Everyone’s run into someone like Roger Greenberg, or has even been like him at some point. At the age of forty, Greenberg is so full of regrets that he’s become unbearably mean, cynical and selfish. While his friends concentrate on their families and careers, Greenberg still dwells on a potential record deal he botched in 1995.
He is haunted by the passage of his wasted youth. When his friend gets the waiters at a restaurant to sing him happy birthday, he storms out, screaming obscenities. He finds it disturbing that people don’t remember Duran Duran or Wall Street anymore. In one scene I particularly like, he rants to a group of twenty-year-olds about how the Twitter generation doesn’t share Generation X’s values, while doing coke with them.
Greenberg’s the kind of guy you hate and feel sorry for at the same time. You’d like to help him out, but the act of talking to him is excruciating, as he resorts to insults as a means of self-defense. His defensive posture makes him incapable of change.
It’s rare to see a movie starring someone so unpleasant who isn’t a famous megalomaniac like Hitler. Greenberg is a guy we would push to the margins of our lives if we knew him, and we have the same instinct when we watch him in a movie. He occupies a dark corner of the human condition that we’d rather not think about, perhaps because of a human instinct to steer clear of failure, or because it reminds us of the unpleasant aspects of ourselves.
But as far as I can tell, unpleasant personalities are somewhat common, and they deserve a place on movie screens. There are more interesting struggles going on behind scowls like Greenberg’s than Hollywood smiles. However disagreeable he is, Greenberg is a fascinating character.
L.A. provides the background for Greenberg’s struggles. He has just moved there after living in New York for years, and he is horribly unsuited to the city: he can’t swim, and he doesn’t drive. We get an interesting, and not very flattering, view of L.A. as he walks around on sidewalks that aren’t meant to be used, pressing unresponsive crosswalk buttons.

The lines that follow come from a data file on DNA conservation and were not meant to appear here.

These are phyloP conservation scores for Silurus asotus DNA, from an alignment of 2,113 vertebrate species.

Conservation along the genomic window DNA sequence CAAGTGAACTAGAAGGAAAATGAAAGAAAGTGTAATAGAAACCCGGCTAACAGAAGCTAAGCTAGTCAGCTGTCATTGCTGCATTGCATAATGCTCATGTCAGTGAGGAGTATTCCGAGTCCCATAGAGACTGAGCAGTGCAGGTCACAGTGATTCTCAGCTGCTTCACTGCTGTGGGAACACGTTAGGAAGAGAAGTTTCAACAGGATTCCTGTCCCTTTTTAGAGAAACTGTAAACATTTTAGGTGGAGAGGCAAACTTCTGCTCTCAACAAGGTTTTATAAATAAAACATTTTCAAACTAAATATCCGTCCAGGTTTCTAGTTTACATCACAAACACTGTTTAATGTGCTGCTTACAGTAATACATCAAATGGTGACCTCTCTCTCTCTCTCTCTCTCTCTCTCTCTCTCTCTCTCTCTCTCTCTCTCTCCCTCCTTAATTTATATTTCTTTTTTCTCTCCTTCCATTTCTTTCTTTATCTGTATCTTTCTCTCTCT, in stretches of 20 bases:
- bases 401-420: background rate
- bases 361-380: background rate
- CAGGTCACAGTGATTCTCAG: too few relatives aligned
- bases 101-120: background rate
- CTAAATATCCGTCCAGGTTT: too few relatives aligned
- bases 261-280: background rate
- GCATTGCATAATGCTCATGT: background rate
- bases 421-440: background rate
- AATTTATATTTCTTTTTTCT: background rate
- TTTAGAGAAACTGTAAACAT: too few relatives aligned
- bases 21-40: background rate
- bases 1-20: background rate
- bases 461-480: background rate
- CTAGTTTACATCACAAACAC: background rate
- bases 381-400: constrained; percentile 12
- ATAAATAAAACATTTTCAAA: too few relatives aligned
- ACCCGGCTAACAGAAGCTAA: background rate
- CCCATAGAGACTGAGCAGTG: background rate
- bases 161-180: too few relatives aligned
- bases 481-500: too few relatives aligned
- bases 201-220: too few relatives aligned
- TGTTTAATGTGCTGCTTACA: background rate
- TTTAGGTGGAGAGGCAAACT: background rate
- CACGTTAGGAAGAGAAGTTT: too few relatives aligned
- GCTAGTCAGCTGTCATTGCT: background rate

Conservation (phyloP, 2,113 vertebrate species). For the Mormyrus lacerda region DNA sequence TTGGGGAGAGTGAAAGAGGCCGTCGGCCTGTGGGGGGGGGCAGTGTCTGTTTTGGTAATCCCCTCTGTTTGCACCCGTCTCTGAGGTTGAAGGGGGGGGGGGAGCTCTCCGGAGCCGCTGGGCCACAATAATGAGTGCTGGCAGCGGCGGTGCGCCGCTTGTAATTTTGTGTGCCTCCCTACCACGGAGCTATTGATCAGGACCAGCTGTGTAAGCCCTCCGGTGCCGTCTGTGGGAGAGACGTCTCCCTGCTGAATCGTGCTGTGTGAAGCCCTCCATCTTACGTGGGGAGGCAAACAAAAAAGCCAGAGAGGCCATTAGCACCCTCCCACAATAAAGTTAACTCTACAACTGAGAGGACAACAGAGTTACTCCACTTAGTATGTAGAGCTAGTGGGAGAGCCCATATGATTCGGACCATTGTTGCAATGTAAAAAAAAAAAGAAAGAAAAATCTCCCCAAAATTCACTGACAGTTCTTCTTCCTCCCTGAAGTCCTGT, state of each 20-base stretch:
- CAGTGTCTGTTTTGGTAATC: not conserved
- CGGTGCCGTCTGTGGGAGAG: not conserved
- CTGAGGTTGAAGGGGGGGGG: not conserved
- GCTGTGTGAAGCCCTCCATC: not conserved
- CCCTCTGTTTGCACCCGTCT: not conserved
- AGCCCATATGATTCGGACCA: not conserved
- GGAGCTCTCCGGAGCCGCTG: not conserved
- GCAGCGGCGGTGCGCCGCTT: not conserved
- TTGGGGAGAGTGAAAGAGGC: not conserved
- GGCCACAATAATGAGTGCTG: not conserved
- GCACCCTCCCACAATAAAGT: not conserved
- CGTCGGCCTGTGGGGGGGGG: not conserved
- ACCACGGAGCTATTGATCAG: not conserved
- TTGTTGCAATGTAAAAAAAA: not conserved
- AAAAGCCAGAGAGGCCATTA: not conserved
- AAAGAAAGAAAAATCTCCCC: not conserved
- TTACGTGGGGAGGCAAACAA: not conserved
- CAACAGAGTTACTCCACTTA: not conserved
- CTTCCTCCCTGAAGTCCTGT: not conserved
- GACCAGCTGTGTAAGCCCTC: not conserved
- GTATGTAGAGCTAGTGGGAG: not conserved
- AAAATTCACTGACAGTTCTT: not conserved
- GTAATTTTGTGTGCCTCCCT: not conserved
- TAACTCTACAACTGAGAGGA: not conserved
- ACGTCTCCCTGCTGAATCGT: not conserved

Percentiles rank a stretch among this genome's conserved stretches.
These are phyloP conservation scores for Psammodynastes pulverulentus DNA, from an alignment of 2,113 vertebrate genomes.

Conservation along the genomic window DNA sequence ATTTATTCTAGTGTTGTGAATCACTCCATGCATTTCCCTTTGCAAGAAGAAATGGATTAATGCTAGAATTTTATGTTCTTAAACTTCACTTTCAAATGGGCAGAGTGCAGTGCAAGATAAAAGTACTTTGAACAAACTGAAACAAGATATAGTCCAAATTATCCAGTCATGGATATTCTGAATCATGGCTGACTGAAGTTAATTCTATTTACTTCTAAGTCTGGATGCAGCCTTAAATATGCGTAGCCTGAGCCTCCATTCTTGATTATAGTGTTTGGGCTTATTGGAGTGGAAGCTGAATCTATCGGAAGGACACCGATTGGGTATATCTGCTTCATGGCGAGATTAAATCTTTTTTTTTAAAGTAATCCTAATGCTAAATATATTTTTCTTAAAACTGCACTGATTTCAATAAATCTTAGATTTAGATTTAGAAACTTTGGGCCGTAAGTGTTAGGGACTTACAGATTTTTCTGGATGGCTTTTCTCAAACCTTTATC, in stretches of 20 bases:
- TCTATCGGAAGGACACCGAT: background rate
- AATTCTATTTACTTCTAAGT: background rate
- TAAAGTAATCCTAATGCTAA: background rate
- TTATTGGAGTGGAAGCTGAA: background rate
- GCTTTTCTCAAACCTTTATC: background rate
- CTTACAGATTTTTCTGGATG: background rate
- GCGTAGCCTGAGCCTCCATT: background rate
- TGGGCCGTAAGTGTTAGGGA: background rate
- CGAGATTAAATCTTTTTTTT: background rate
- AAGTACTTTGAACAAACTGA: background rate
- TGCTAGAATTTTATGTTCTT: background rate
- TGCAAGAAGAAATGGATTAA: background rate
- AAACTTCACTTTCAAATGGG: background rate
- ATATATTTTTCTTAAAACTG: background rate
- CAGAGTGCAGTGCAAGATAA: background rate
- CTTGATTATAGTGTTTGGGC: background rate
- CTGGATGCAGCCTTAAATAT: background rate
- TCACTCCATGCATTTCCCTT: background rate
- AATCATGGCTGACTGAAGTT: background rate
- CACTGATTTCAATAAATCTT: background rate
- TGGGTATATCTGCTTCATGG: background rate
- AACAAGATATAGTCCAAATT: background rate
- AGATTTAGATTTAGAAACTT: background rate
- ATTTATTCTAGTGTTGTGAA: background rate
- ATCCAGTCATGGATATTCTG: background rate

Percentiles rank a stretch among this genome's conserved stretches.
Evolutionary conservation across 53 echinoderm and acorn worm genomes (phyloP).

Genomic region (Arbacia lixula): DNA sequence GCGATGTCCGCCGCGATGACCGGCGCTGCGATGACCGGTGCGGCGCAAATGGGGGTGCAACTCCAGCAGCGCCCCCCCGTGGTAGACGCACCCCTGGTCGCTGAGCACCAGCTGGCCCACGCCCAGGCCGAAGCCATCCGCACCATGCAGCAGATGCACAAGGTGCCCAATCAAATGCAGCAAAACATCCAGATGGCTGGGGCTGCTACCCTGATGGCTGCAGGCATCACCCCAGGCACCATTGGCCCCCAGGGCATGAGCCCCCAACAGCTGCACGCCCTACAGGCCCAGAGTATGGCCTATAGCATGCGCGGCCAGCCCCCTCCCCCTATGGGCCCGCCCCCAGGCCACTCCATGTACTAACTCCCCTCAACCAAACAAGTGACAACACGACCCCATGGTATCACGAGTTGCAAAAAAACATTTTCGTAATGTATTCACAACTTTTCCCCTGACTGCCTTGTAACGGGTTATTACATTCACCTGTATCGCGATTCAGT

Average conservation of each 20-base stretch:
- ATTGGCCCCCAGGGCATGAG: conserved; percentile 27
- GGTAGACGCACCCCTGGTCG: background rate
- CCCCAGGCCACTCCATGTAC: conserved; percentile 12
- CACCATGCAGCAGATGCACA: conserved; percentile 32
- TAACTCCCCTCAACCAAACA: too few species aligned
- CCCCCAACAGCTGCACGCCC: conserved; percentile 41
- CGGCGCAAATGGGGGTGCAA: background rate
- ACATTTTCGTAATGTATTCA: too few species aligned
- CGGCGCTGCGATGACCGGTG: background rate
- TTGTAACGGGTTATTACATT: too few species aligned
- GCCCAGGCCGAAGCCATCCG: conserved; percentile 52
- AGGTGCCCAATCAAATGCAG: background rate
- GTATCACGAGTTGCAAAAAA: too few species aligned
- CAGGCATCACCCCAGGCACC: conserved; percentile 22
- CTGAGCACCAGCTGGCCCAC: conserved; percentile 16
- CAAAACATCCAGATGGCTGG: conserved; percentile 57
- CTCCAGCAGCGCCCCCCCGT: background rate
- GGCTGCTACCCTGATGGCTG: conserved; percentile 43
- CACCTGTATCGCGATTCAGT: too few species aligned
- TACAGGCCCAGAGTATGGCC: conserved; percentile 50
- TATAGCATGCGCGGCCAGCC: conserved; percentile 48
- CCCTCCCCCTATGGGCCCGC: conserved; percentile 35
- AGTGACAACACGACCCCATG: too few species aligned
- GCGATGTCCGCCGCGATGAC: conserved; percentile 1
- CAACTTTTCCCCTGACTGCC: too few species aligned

Greenberg starts a romance with his brother’s personal assistant, played by Greta Gerwig, who is nearly his exact opposite. Having just graduated from college, she hasn’t collected many regrets. She is as sweet as Greenberg is abrasive, performing humdrum tasks for her employer and even taking insults with a breezy resignation. Greta Gerwig plays her very naturally – A.O. Scott of the New York Times predicts that she will inspire an new method of acting. She provides some well-needed sanity and likeability to counter Greenberg’s presence.
This is also a groundbreaking performance for Stiller, who has always played awkward people but never someone who shatters the mood of social situations like Greenberg.
I’m disappointed that Greenberg hasn’t made much of a splash: it received a 70% rating at Rotten Tomatoes, which puts it in the good-but-not-great category, and everyone I’ve mentioned it to either hasn’t heard about it or knows it as “the Ben Stiller movie, right?” It’s worth seeing for Greta Gerwig’s performance, Ben Stiller’s performance, and the insightful character of Greenberg. Many of the scenes made such an impression on me, were in my thoughts so much in the weeks after I saw it, that I felt obliged to see it again.